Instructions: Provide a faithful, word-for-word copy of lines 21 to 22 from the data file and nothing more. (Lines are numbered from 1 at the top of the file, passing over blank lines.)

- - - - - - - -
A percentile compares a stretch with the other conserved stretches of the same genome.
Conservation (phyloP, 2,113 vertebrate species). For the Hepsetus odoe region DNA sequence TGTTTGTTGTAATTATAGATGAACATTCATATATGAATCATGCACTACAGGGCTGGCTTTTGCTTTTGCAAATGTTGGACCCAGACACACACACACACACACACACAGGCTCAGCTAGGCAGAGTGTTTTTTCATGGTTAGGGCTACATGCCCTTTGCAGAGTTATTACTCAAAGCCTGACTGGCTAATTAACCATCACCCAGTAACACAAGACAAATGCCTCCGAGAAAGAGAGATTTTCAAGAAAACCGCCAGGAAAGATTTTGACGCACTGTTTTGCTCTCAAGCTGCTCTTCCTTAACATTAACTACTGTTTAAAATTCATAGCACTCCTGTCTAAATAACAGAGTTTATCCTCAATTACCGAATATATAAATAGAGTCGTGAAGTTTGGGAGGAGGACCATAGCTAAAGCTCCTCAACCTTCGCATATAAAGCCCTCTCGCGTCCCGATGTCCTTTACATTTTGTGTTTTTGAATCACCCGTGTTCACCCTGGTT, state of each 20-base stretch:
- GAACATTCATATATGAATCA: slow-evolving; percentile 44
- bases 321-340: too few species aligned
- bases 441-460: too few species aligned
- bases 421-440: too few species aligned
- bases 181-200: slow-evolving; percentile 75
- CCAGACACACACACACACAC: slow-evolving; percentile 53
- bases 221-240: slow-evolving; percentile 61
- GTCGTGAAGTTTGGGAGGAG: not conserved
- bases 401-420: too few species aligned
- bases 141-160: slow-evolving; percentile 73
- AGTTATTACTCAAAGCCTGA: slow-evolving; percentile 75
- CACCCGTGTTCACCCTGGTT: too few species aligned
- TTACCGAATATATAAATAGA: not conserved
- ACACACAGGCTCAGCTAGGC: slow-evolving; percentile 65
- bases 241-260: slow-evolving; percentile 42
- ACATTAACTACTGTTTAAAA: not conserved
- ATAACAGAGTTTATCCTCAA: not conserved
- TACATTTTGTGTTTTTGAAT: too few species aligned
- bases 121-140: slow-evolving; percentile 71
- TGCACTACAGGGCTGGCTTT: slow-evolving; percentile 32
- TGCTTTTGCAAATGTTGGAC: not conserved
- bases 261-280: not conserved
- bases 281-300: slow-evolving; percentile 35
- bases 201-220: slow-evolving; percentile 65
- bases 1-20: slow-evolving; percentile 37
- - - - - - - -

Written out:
- bases 121-140: slow-evolving; percentile 71
- TGCACTACAGGGCTGGCTTT: slow-evolving; percentile 32